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Wellington Daily News - Wellington, KS
by Garon Cockrell
Video Game Review: The Last of Us
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By Garon Cockrell
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April 20, 2014 12:01 a.m.
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July 26, 2013 11:15 a.m.







Platform: Playstation 3











Sometimes a game comes along and takes my feelings about it

on a rollercoaster ride. The Last of Us

did that so much, that I very nearly stopped playing altogether a few times. I

didn’t understand the hype and adoration it was getting. I really felt like I

was missing something, but I dug in my heels and kept at it. And boy, am I glad

I did.<>








The opening sequence is a rather surprising bit of game

design. You find yourself not controlling Joel, the character you’ll be

controlling through the rest of the game. Instead, his daughter, Sarah, plays

as your window to the game’s prologue as she’s awoken in the middle of the

night. While pulling the ol’ switcheroo on who you play as isn’t anything new,

the amount of detail put into this rather brief sequence speaks volumes about

how much effort Naughty Dog, the game’s developer, put into The Last of Us. As Sarah climbs out of

bed and wanders around the house, there’s a very deliberate slower pace to her

movements that are subtly emphasized by an ever-so-slight sway to her

movements, giving more weight to the feeling of just having been woken up and

unsure of a situation.<>








As you move to the next section of the prologue, you’re

still in control of Sarah as Joel and his brother, Tommy, drive off to get away

from the city. While Joel and Tommy try to figure out what’s going on as they

talk in the front seat, Sarah sits in the back seat and will move around as you

spin the camera around to get a view of what’s happening. As you move the

camera around, Sarah will clamber over the seats pressing on the windows and

leaning on the car’s seats to brace herself as she looks around. It’s a very

subtle touch that’s easily overlooked. The effort put into this incredibly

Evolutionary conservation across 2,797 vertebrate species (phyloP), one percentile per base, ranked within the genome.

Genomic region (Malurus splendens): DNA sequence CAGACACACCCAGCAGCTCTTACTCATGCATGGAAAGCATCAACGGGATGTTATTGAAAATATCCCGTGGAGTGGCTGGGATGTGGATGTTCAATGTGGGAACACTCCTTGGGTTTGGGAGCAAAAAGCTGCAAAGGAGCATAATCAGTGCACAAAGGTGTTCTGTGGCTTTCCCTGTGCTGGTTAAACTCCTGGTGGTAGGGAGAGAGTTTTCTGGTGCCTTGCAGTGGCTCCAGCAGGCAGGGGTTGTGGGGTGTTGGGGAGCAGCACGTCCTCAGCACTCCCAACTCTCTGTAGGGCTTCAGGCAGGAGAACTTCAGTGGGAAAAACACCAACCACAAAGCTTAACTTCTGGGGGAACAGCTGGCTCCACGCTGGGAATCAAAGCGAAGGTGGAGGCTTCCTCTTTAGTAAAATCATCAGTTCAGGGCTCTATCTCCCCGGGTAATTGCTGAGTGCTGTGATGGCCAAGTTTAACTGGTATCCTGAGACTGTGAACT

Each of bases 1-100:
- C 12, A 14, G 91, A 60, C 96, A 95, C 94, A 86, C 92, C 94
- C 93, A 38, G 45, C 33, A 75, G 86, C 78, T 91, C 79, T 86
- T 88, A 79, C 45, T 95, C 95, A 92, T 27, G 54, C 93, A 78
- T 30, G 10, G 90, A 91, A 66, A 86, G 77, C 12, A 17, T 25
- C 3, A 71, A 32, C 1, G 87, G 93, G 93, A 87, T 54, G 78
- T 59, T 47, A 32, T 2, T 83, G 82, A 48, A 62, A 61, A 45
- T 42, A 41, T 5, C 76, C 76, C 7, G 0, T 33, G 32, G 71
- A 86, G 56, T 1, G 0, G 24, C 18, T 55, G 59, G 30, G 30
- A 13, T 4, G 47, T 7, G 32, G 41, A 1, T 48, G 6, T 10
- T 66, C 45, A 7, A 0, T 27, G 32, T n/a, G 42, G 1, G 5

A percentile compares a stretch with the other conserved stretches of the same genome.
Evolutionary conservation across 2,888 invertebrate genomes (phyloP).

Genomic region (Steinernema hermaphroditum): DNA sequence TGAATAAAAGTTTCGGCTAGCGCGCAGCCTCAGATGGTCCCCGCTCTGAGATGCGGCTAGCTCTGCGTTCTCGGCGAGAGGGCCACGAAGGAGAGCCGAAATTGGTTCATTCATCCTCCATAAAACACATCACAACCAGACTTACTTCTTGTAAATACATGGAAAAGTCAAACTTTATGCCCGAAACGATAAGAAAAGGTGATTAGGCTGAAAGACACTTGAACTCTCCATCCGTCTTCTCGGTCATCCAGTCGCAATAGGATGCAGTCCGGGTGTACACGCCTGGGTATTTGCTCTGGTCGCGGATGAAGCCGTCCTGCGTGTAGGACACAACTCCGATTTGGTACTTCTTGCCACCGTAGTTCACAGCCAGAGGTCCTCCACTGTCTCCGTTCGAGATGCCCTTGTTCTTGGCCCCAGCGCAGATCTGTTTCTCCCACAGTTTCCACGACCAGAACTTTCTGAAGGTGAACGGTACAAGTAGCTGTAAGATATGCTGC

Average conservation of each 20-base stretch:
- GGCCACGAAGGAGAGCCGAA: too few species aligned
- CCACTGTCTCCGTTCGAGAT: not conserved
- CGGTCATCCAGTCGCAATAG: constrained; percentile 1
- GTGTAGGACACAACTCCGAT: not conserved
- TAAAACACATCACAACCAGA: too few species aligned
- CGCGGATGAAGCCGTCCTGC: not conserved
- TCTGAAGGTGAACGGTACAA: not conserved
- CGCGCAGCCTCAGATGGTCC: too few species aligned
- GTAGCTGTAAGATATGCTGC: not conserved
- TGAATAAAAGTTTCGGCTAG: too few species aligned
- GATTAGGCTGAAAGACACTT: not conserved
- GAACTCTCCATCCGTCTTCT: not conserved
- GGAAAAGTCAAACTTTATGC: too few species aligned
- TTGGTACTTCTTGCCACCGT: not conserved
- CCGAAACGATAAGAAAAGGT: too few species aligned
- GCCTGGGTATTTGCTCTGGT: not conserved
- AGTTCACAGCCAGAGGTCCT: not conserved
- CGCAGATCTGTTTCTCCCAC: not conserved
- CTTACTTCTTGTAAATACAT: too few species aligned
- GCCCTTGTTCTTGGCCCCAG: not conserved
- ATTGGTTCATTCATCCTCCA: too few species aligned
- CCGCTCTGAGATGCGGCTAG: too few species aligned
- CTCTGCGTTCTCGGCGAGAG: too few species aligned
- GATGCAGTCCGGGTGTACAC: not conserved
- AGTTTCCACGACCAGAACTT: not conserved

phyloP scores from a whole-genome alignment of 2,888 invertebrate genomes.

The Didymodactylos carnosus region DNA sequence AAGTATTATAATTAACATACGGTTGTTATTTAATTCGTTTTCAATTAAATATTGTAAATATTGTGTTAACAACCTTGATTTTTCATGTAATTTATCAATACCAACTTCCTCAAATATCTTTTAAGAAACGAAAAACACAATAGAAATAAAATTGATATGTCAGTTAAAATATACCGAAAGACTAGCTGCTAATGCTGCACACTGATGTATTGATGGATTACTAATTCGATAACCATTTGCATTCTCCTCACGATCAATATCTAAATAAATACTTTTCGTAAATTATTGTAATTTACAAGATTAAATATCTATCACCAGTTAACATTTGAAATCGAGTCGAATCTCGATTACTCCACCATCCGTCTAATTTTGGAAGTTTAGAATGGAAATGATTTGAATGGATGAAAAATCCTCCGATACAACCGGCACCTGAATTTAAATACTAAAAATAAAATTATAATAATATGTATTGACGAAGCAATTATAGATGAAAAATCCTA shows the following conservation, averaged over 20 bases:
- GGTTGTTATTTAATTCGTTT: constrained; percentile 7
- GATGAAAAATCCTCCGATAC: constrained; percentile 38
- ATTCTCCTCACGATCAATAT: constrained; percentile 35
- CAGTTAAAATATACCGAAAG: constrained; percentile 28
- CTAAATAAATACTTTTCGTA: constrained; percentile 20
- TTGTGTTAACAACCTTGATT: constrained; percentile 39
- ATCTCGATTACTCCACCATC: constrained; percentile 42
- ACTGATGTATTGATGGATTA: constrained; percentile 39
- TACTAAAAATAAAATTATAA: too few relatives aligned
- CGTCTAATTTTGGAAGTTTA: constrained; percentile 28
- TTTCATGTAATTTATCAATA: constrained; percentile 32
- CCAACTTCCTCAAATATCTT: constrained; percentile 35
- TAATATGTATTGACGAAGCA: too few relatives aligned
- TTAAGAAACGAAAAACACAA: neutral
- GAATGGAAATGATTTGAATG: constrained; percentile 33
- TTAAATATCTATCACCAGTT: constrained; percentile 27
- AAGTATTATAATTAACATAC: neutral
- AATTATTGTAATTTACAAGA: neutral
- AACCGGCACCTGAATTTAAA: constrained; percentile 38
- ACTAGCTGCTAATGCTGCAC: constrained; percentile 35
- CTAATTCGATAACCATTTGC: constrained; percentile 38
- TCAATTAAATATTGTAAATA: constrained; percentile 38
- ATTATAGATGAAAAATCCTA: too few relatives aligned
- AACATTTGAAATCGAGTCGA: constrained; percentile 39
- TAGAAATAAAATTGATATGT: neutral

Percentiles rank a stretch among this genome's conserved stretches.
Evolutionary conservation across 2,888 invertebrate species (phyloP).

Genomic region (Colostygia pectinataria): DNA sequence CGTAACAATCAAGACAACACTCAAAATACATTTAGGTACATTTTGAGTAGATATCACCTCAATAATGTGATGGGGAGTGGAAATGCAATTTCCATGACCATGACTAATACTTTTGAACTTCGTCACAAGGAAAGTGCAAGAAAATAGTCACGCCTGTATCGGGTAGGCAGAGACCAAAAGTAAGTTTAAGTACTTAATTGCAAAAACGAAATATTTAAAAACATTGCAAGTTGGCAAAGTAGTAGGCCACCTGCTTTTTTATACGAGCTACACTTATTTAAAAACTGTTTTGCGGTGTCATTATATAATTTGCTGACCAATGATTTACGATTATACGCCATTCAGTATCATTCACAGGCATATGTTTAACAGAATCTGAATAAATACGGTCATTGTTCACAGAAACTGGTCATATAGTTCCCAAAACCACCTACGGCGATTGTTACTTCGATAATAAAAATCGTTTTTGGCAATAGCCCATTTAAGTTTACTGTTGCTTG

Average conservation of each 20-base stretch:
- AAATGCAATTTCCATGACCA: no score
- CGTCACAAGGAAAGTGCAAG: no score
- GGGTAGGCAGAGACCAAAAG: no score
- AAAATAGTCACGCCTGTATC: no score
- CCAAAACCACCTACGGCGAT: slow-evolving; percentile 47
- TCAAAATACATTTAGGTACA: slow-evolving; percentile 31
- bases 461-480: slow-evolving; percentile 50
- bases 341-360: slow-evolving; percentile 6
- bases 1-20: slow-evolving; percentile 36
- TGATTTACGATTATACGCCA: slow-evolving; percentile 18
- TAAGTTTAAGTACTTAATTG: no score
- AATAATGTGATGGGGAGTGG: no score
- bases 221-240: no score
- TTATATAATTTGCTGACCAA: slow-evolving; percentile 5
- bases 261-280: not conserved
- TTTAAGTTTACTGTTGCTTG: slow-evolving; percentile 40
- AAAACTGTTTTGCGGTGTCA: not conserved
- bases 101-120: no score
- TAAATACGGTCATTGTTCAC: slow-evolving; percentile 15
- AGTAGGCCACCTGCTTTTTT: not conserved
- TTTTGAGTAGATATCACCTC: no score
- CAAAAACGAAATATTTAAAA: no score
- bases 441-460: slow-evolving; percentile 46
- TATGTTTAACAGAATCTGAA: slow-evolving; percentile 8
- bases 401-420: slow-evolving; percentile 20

brief sequence is something that wouldn’t be missed if not included, but its

inclusion is a brief hint at the level of design craftsmanship that’s been put

into The Last of Us.<>




















Once the prologue wraps up, you’re put twenty years into the

future to see humanity’s struggle to survive against their brethren, both

infected and not. Humanity is its own greatest enemy and obstacle to overcome

and it’s a great analogy for The Last of

Us
. The “inner demon” of what something is at its core is the struggle of not

only the story of The Last of Us, but

the struggle of the gameplay too often getting in the way of the tale that

Naughty Dog is telling.<>








The actual “game” portion will be more than a bit familiar

to people who have played through Uncharted

2
and/or Uncharted 3. From a pure

mechanical perspective, you’re looking at a very similar game. It’s not quite

as simple as that though. Ammo is far scarcer and your health doesn’t

regenerate, making going guns blazing a la Nathan Drake not only  inadvisable, but nearly impossible if you plan

on seeing the game through to the end. As in Uncharted, there’s cover to use, but you’ll be using it more to sneak

around to set up stealthy kills and hide from opposition more than to pop up from

between segments of mowing down hundreds of people as casually as you were putting

a second bag of chips in your cart at the grocery store because they’re “buy

one, get one free.”<>










The Last of Us

tries to deviate from the simplistic, popcorn-action flick style of Uncharted and instead wants you to sneak

around more. With your resources more limited for both dealing out death and

keeping yourself alive, it would make more sense to take this approach. You’ll

find sneaking about the best way to handle most situations because if you try

to go full Rambo, you’re likely to either fail miserably or be left with so

little in terms of supplies that you’re next encounter will be the end of you.<>




















It’s when the game forces you into full combat without the

stealth that can be a bit maddening. Too many times I found myself reloading a section

time and time again because I thought I couldn’t find the proper sequence in

patrol patterns to take down most of the enemies in an area only to find out